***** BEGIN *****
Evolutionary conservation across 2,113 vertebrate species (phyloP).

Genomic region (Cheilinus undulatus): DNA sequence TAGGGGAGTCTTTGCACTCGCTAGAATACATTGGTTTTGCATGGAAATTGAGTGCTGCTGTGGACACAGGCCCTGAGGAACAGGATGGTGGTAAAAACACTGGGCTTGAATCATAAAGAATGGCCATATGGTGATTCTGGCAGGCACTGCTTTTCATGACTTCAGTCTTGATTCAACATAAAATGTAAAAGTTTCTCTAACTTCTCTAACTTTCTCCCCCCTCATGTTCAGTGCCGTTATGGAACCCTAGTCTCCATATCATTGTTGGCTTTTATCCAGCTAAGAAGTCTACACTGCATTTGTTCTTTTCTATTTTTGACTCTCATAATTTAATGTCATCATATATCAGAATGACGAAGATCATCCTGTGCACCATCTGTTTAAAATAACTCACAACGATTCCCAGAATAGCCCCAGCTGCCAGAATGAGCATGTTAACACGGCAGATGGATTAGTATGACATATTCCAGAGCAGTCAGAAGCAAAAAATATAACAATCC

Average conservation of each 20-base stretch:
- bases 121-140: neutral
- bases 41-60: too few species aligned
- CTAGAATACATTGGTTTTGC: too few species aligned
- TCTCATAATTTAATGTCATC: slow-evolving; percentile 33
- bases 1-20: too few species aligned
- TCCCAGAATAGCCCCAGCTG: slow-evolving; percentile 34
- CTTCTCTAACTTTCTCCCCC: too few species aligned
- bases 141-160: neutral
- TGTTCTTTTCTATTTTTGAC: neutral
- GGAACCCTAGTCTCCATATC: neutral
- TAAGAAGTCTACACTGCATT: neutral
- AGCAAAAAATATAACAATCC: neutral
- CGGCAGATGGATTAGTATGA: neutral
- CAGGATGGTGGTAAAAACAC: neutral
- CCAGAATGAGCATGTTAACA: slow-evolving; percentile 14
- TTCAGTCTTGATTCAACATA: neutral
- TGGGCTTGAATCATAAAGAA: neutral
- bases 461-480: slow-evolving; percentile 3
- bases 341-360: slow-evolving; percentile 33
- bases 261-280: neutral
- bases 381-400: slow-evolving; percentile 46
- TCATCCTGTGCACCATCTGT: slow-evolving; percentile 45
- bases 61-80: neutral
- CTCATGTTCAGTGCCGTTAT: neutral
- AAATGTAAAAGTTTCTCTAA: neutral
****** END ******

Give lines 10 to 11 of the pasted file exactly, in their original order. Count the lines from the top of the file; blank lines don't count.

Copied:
- CTTCTCTAACTTTCTCCCCC: too few species aligned
- bases 141-160: neutral